Initially we were told never to use implants on breeding animals. If young bulls were implanted early in life and not castrated, it was a real job to find and remove those testicles in the fall. If heifers are implanted very early in life, the ovaries may be affected as the testicles were. Synovex was introduced and it was cleared for use in heifers at branding time. It had no effect on the subsequent reproduction of the implanted females. The implant even caused the heifer’s pelvic area to increase over non-implanted herd mates. Now I have some clients who implant breeding heifers about 100 days before breeding. They believe it helps their feed efficiency and gains in their prebreeding programs and appears to not affect the fertility of the heifers.

Some specialty meats require no implant. This is a requirement of meats shipped to the European Union (EU). They have legislated against implants to avoid the population ingesting excess hormones. In reality, unless you eat the ear containing the implant, most naturally-occurring vegetables contain more hormones then a serving of meat. Others prefer natural meats free from implants and other products (antibiotics, etc.). This market pays a premium for cattle raised according to their standards.

How much does it cost to not implant? An implanted animal, maintained on implants until harvest, will be a frame score larger than its non-implanted counterpart. This equates to a little over 100 pounds. This means implanted animals will be at least 100 pounds heavier at harvest, increasing your lot’s efficiency for feeding space. This increase in feed efficiency was thought to be worth about $10 per hundredweight in the days of $4 corn. With increased feed costs, I believe you need at least a $10 premium to even consider not implanting. Natural programs eliminating feed additives (rumensin, etc.) also increase feed costs lowering efficiency. Careful scrutiny is needed to project costs versus returns.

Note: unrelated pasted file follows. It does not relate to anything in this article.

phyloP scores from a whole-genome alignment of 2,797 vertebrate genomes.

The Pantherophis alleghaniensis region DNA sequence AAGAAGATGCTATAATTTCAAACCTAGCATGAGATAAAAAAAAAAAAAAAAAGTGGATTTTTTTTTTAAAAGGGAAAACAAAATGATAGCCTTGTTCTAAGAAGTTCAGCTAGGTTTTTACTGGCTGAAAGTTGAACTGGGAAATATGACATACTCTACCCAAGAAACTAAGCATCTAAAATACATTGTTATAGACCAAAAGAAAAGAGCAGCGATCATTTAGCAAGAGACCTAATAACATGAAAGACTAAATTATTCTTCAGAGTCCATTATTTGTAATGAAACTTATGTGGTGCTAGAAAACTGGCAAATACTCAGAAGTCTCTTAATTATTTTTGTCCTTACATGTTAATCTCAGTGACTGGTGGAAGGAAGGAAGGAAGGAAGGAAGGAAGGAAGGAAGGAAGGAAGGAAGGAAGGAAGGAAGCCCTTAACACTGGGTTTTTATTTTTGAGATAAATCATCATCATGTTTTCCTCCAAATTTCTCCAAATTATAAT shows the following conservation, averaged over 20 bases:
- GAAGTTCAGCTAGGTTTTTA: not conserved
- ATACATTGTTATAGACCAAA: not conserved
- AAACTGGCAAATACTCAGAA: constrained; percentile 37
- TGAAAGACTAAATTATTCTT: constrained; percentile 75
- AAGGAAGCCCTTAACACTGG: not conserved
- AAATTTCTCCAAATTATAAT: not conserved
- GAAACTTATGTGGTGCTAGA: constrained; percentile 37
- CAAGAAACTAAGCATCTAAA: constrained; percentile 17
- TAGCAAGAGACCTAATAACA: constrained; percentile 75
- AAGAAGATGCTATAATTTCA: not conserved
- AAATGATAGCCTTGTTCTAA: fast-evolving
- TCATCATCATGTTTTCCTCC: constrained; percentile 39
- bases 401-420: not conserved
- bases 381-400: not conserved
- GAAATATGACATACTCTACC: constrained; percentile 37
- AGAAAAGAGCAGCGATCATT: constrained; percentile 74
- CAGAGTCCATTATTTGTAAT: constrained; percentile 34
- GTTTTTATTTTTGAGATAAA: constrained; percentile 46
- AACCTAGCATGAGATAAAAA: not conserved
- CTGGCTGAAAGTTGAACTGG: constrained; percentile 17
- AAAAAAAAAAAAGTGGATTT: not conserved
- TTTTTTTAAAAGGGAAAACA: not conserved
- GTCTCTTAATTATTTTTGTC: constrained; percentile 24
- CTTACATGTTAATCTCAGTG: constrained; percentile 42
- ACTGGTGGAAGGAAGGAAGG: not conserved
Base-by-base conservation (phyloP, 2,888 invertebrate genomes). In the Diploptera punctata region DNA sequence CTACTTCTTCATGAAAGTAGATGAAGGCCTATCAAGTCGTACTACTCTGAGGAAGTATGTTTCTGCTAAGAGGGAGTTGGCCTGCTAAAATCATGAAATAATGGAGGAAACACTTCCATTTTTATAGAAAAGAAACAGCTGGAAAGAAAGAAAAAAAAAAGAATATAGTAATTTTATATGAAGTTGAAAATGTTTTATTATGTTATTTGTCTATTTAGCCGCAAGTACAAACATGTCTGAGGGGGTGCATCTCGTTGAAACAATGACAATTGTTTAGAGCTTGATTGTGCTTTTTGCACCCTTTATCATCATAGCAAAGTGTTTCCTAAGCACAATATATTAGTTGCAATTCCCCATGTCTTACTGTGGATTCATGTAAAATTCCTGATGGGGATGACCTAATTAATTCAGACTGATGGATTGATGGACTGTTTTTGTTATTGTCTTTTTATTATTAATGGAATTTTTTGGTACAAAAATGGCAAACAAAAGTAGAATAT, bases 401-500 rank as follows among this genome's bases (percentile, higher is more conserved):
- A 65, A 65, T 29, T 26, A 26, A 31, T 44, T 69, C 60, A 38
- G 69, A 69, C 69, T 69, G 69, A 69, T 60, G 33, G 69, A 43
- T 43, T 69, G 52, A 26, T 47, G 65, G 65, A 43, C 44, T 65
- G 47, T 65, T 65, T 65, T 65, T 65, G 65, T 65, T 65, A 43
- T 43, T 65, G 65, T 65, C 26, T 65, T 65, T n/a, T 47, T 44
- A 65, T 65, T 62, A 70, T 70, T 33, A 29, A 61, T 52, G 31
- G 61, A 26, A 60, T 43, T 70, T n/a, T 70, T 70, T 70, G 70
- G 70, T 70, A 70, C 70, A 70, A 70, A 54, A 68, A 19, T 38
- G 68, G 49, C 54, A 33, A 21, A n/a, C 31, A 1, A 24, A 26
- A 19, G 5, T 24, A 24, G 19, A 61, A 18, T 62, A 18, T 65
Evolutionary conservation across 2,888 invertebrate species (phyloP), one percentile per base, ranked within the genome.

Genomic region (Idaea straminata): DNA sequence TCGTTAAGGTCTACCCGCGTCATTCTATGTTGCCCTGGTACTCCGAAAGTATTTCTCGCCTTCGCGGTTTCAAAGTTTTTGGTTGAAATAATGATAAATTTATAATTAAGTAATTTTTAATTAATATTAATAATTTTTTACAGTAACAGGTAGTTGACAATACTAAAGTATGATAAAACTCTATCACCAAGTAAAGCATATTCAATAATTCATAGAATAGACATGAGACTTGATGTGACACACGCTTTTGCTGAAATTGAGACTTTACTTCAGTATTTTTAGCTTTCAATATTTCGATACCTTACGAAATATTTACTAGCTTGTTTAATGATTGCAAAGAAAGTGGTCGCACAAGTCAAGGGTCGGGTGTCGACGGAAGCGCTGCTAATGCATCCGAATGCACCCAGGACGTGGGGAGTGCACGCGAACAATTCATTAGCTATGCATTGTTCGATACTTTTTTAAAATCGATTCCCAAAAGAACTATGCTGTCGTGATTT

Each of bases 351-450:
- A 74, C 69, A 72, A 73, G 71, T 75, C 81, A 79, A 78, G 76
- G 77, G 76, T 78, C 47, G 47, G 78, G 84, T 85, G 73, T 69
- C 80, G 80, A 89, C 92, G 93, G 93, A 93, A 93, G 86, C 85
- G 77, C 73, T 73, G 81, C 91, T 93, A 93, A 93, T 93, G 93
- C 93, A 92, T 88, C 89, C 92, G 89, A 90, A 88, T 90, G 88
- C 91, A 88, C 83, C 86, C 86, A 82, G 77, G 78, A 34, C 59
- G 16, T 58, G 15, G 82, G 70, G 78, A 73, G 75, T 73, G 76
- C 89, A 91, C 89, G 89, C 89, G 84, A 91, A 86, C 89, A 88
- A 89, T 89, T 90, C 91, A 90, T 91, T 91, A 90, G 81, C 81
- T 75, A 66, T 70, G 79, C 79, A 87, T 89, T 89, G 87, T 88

In the short-term, implanting pasture cattle at turnout should add 25-30 pounds at weaning. At today’s prices 30 pounds multiplied by $1.50 equals $45 per head. The investment of one dollar will return about $50. Recent research highlights a second gain increase if the calves are reimplanted in late summer when with primary vaccinations. If you sell at weaning, the more pounds you have, the more your calves will be worth.

Implanting has been an important management tool for many years. As calf prices increase, the extra pounds produced will generate extra dollars for the operation. If you choose not to implant, make sure you receive premiums which offset increased gains. Your veterinarian, nutritionist or extension specialist can help design a program to meet your goals.